The End of Dentistry?
Dr Vernon Coleman MB ChB DSc FRSA
I doubt if anyone really looks forward to going to the dentist. Most of us find it a slightly unnerving experience at the best of times.
But when dentists open their doors after many weeks of shutdown the experience will be considerably more unnerving than it ever was before.
The Government and the dental governing bodies in the UK have together created a nightmare scenario which will scare the living daylights out of even the most robust of patients and put most dentists out of business well before Christmas. Dentists will have to spend a fortune obeying the new laws and they will be forced to see around a third of the patients they saw before. More expenditure and less income donít sound like much of a business plan to me Ė especially when dentists have been shut for months. There will not, I suspect, be any time for preserving teeth or for the dental and gum care we have, for so long, been warned is essential. Long-term dental care in Britain is about to hit a bad few decades. If international travel ever becomes possible again everyone will be able to spot the Brits by their rotten teeth.
Most of us donít spend much time feeling sorry for dentists. But itís time to start.
Hereís the plan; these are rules that dentists have been told they must follow if they plan to reopen their practices on the 15th June.
And if the barking mad quartet from that wonderful movie the Dream Team had sat down with the Marx Brothers they could not possibly have dreamt up a dafter, more absurdly chaotic scheme than the one which dentists say will be their new normal.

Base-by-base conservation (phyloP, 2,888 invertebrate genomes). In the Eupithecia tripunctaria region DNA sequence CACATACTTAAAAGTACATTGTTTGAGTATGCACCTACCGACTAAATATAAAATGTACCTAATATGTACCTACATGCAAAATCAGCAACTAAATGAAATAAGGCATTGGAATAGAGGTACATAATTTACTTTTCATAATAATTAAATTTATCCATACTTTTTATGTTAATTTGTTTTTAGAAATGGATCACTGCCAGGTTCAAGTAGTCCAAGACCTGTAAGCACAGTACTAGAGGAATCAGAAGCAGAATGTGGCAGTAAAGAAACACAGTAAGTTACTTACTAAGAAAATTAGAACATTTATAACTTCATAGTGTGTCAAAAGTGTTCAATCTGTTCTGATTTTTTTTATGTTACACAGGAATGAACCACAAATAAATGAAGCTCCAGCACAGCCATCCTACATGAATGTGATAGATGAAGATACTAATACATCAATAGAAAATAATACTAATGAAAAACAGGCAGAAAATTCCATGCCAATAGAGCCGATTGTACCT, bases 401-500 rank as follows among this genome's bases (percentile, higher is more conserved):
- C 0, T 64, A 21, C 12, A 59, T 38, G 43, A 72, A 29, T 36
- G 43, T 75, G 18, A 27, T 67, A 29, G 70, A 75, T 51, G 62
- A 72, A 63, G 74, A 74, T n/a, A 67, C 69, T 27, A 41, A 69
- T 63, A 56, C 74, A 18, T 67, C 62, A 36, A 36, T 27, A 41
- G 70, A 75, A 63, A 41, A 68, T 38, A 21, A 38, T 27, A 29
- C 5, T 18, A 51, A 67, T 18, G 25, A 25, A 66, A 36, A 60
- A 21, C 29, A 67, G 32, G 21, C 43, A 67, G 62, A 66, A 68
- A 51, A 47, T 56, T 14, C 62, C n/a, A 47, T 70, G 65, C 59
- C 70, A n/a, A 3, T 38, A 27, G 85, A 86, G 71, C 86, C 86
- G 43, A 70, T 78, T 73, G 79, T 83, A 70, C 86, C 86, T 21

I hate that phrase. New normal. It may be new but there is nothing normal about it. Nothing at the moment is normal and it never will be.
Apparently dentists are going to have to follow official government advice from the Chief Dental Officer. I honestly didnít know we had one but Iím told there are individual Chief Dental Officers for all the UKís regions and I have no doubt they are all well equipped with Deputies, Assistants and the usual platoons of administrative staff. The formal advice hasnít been issued yet or hadnít when I recorded this, though there is only a week to go before opening day, but the guidance available, predictably entitled Standard Operating Procedures for Return to Dental Practice will give dentists enough information on policies and procedures for them to start planning.
So, here is what I am assured will be the new normal as far as dentistry is concerned.
Could the administrators whoíve thought up all this crap be unaware that dentists have for years been accustomed to using procedures which protect them and other patients from infectious diseases such as AIDS and hepatitis? Of course not. But then this is the new flu.
Back in May I reported that Iíd heard a rumour that the Government was going to force dentists to see no more than one patient an hour. And now it appears that the rumour was true. Dentists working in the NHS have to see a huge number of patients to make a living and I honestly cannot see any NHS dentists managing to survive these rules and regulations. I suspect that getting rid of NHS dentistry was part of the deliberate, planned reset of our society.
And unless they quadruple their fees, I canít see many private dentists surviving either. Those who obey all the new rules simply wonít be able to see enough patients to earn a living. Those who donít obey the laws will doubtless be defrocked de-smocked or whatever they do to naughty dentists these days.